“You know, the real challenge, I think, and job for the chief executive, in a country where race has always been such a difficult conversation, is to do everything possible to bring our country together, to help make us a more perfect union,” Schiff said. “And what the president did this week was as if he stood on a line dividing the country and pushed to separate one America from another with all his might. And that is not what this country needs.”

Asked if Trump should apologize for his remarks, as former Massachusetts governor Mitt Romney (R) has urged, Ohio Gov. John Kasich (R) demurred, saying “in some ways we’re looking backwards.”

“Where I want to look now is what are we going to do to deal with the fundamental issues we have in the country? The issue of race. The issue of police and community coming together and developing policing methods that can unify,” Kasich said.

Asked why Trump has difficulty condemning white supremacists, Kasich said he was heartened by Trump’s response to the dueling rallies in Boston on Saturday. A rally by white supremacists there was overwhelmed by tens of thousands of people protesting against them.

“My understanding is the president came out and praised people, praised the police, praised the fact that the radicals were really marginalized, and that those who marched against hate, he praised,” Kasich said. “I feel positive about what he had to say about Boston from what I understand in the news reports.”

Kasich downplayed reports that he’s moving closer to mounting a primary challenge to Trump in 2020, saying that he’s “rooting for him to get it together.”

Scott urged Trump to spend time with people who lived through the civil rights era if he wants to be able to speak with moral authority about racial issues.

“We need the president to sit down with folks who have a personal experience if the president wants to have a better understanding and appreciation for what he should do next,” Scott said. “Without that personal connection to the painful past, it will be hard for him to regain that authority, from my perspective.”

NBC’s “Meet the Press with Chuck Todd” turned to one of the people who lived through the civil rights era, former Atlanta mayor Andrew Young, who said that the past week had been “a week of misunderstandings.”

Young said that “most of the issues that we’re dealing with now are related to poverty, but we still want to put everything in a racial contest,” he said.

“The reason I feel uncomfortable condemning the [Ku Klux] Klan types is they’re almost the poorest of the poor. They’re the forgotten Americans. They have been used, abused and neglected. Instead of giving them affordable health care, they give them black lung jobs.”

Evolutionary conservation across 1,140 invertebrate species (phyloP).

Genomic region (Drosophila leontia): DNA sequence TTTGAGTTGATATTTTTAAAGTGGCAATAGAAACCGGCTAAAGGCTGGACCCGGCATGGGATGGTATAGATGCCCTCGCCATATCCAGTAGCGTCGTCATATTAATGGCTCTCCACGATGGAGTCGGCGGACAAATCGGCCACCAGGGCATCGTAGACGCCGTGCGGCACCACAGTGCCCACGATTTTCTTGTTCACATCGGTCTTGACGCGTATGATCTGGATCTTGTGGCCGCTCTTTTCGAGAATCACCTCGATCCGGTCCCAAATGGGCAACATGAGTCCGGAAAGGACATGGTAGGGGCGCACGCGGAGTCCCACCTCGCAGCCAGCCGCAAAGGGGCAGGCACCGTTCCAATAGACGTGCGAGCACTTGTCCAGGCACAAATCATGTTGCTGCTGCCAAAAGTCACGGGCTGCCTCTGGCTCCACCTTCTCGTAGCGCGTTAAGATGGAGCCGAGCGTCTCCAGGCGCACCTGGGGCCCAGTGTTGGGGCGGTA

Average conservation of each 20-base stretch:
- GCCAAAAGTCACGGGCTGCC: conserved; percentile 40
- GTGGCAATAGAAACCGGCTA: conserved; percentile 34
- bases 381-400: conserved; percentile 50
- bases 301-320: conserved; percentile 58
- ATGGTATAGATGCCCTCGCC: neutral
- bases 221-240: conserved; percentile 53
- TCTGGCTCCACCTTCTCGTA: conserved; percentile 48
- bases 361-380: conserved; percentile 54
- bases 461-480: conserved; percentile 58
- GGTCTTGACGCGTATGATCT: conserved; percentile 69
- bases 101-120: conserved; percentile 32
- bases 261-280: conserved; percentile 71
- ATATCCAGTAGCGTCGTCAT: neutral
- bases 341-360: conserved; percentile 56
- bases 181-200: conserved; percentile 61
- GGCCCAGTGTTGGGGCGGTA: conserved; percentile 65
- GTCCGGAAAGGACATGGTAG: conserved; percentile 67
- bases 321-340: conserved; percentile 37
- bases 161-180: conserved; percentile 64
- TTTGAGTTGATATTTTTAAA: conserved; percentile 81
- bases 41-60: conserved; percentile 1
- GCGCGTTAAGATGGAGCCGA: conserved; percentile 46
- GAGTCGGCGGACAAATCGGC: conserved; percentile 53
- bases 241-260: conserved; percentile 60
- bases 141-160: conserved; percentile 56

He added: “They see progress in the black community and everywhere else and they don’t share it.”

Todd said that no one from the Trump administration would agree to come on the show to talk about Charlottesville.

With rising homicides in big cities, Republican governors intensify police patrols


                              The Washington Post
By Tim Craig and Emma Ockerman August 6 at 8:09 PM

  • LOUIS — Sgt. Brad Sevier usually patrols an area of Missouri where there is one farm for every 20 residents. Now the Missouri state trooper commutes an hour to patrol the big city.

On orders from Republican Gov. Eric Greitens, Sevier and about two dozen troopers have laid claim to St. Louis highways that slice through some of America’s most dangerous neighborhoods, a move that has sparked concern among residents wary of heavy policing. It’s the first time in decades that state troopers have patrolled the city, Greitens said.

“We are looking for anything,” Sevier said shortly before pulling over a motorist for an expired license plate near downtown. “I don’t see how it can be detrimental having more law enforcement in an area that really needs more policing.”

Greitens dispatched the Missouri Highway Patrol last month amid a surge in shootings and assaults in St. Louis, part of a nationwide trend of rising violence in some large cities. The killings have rattled neighborhoods and embarrassed city officials, who tend to be Democrats. But now governors — who tend to be Republicans — are sending in their troops to fight urban crime, reopening historical tensions.

The governors’ actions mirror President Trump’s vow to send in federal agents to curb crime in Chicago, which he said in June had reached “epic proportions.”

“Today, we declare that the days of ignoring this problem are done,” said Greitens, a former Navy SEAL and competitive boxer, announcing his plan last month to send in state patrolmen to look for criminals in St. Louis. “We are rolling up our sleeves and taking strong action to protect people.”